Sunday, 25 May 2014

Missed Opportunities

Over the last several years TNA have had a number of guys under contract that they could have turned into something special. Wrestlers who could have helped TNA grow and expand if they’d been married to an extended period of good booking and decisive wins in enjoyable matches. In fact I think they’ve had more of these names than I think they’re usually given credit for.

If you want to go back years then they had Samoa Joe, Chris Daniels and AJ Styles. They mixed with one another for years and put on a variety of cracking matches amongst themselves and with others. Joe and Styles in particular were on the cusp of becoming ‘The Man’ in TNA on several occasions each. They were always standout guys wherever they worked, but if TNA had set their minds to it and worked at presenting them as the best wrestlers in the world, as opposed to second tier talent not on the level of former WWE names, they could have helped the promotion find greater meaning. Neither became the leading man they deserved to be.

It’s not just those three guys though. The end of 2011 saw Beer Money split and feud over the world championship. At the time I felt both men could contribute to expanding the company. In hindsight I was wrong about James Storm. His physique, promo style and plastic cowboy hat all scream mid-card. I remember a particularly excruciating advert airing on Challenge hyping an Impact tour that featured one of the worst vocal performances I’ve ever heard from a wrestler. ‘The Cowboy’ is suitable only for the mid-card even in TNA.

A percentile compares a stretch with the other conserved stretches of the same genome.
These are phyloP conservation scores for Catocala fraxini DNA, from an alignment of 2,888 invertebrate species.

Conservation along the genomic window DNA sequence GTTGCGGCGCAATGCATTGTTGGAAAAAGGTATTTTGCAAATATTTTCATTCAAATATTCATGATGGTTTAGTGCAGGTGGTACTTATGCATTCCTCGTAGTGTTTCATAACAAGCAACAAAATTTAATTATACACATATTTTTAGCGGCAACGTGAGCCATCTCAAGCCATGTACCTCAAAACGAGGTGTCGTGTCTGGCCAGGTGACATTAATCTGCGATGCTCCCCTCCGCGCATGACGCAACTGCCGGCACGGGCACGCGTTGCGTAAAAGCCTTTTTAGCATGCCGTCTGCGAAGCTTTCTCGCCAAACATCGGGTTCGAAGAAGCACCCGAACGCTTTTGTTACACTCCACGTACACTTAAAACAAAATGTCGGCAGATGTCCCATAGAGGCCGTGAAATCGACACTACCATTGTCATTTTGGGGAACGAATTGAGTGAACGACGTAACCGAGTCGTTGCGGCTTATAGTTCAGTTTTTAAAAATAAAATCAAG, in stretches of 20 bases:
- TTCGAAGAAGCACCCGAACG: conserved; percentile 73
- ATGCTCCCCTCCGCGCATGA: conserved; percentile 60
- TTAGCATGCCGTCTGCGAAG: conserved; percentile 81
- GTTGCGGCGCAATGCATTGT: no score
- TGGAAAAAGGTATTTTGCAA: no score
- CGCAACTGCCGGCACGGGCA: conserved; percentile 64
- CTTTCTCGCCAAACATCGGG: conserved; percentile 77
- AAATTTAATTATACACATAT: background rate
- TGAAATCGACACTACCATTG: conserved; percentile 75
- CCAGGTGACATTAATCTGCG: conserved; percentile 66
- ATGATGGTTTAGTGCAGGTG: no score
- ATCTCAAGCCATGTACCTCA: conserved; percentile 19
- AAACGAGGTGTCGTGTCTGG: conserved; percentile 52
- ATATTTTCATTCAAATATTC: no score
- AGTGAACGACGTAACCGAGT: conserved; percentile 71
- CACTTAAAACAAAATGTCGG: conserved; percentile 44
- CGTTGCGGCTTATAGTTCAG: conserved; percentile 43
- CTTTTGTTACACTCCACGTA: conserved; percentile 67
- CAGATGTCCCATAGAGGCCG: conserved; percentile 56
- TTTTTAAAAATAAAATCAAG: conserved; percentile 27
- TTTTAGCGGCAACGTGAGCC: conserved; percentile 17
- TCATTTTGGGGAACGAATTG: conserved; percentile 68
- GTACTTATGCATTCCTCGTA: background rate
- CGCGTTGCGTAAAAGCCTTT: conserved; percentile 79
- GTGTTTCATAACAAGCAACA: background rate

Not enough faith was placed in this man.
But Bobby Roode is a different story. He looks like an athlete, carries himself like a champion, gives very good verbal performances and can excel in a wide range of match types. He had a lengthy reign as TNA champion as a result of that 2011 split and headline run and he looked the part. A main event built around him would have been one of the best things TNA could have done over the last few years. Instead they dropped Roode down into the mid-card after he lost the title and structured their major storylines around Jeff hardy, Chris Sabin and Eric Young. Had TNA stuck with Roode for another year things could have been very different.

Then there was Austin Aries. He’s another guy who has a good look, fits the bill as a good guy or a bad guy and can wrestle a fantastic match when given the chance to. TNA did the right thing in putting the title on him when it became clear that fans wanted to see it, but they didn’t know what to do next. ‘A Double’ flip-flopped between face and heel during his reign and has crossed the line so many times since that it’s practically impossible to make sense of his character’s motivations anymore.